Cheap Hotels & Endless Beauty

In the 3 days after I left Palm Springs, I stayed at a new super cheap hotel each night as I quickly made my way toward the Bay Area via Indio, Ventura, and San Simeon. While I've generally had good luck on this trip with inexpensive places, my run was clearly over.

In Indio, the hotel manager, apparently tipsy, used his key to open the room door next to mine at 10 pm, believing it was empty and that he could sleep there. The irate gentleman occupying it set him straight and learned a valuable lesson about using deadbolts.

The manager banged on my door to see if it was empty or not. He apologized profusely and went on his merry way after we both yelled. I shoved a chair under the door handle just in case.

In Ventura I slept in a straight-up ashtray. I am not a germaphobe in the least, but this place was absolutely vile. I'll leave it there [insert full body shudder]. I didn't feel unsafe in either place, just annoyed and completely disgusted.

In San Simeon I stayed in a clean, tidy, thoroughly bleached establishment that cost $20 less than the other 2 and felt like a palace. The guy cleaning rooms next door was yodeling love songs in Spanish and he was terrible, but he was happy, so I was happy.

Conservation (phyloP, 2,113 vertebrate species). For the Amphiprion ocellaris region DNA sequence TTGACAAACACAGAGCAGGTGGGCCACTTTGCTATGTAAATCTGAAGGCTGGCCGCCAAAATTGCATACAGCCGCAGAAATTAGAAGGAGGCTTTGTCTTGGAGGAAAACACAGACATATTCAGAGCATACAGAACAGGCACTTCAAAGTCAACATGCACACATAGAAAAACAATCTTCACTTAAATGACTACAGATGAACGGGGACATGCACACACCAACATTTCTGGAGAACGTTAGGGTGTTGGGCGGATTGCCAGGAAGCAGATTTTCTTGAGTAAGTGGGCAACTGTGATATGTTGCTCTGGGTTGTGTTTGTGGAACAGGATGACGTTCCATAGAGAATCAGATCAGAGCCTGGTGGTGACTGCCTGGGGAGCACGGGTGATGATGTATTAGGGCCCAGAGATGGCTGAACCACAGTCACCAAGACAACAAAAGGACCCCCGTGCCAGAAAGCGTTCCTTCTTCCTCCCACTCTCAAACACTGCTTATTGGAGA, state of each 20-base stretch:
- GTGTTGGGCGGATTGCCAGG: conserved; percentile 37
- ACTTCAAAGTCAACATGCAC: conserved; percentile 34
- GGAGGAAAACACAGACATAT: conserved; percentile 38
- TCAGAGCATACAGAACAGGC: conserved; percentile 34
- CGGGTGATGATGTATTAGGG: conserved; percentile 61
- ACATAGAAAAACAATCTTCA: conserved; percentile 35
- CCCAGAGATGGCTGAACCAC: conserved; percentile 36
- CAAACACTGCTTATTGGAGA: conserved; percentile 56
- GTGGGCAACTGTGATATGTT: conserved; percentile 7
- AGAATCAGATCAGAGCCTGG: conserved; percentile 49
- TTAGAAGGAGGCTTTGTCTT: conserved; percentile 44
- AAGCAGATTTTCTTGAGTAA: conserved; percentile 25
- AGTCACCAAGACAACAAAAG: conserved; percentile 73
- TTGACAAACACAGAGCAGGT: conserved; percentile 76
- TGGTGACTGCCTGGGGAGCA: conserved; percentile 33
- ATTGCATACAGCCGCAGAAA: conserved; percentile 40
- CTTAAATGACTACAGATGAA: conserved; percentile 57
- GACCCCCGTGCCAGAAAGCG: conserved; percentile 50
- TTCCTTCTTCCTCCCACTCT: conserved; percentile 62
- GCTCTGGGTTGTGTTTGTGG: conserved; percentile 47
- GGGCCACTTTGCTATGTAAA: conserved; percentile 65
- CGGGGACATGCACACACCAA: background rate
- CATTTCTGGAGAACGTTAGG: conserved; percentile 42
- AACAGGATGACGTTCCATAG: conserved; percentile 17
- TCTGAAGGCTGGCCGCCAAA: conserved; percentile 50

Staying in terrible places for a couple of nights pushed me out into the early mornings, ready to go as the sun was rising, hungry for a view of the wide open sea, a stretch of green grass, anything to erase the creeping dread of a hotel room that couldn't be made to feel clean, never mind like a temporary home.

I ate breakfast and lunch perched on rocks in the rain and in the sun, peered over cliff ends to watch the waves crash below.

In the span of a couple of days I visited Surfers Point Beach, the Ventura Pier, Seacliff State Beach, El Capitan State Park, Morro Rock, Dinosaur Caves Park, the tiny town of Harmony,  miles and miles of farmland, and many smaller beaches.

Getting from Point A to Point B should always be done on secondary roads unless you have to get there right this minute. California's State Route 1 is well worth the time and effort. I've driven sections of it before and was so happy on this trip to have a chance to slow my pace and trace the switchbacks to each tiny town along the way to my next destination.

I was able to stop whenever I felt like it (every 15 minutes) to take photos, stretch my legs, explore a local beach or check out a town. Harmony was particularly charming; it's technically a town (population something like 15) and a bit of a tourist gimmick, but there is a dairy, a pottery, and skilled glass artisans, as well as beautiful gardens. I purchased some handmade marbles for my collection.

At San Simeon I was hoping to see the elephant seals, but the whole place was covered in a pea soup fog in the morning, so I puttered around on the beach for a bit before pointing my car toward Salinas on Route 101. I had to skip Big Sur because of ongoing damage and repair of landslides, and felt lucky to have seen it before.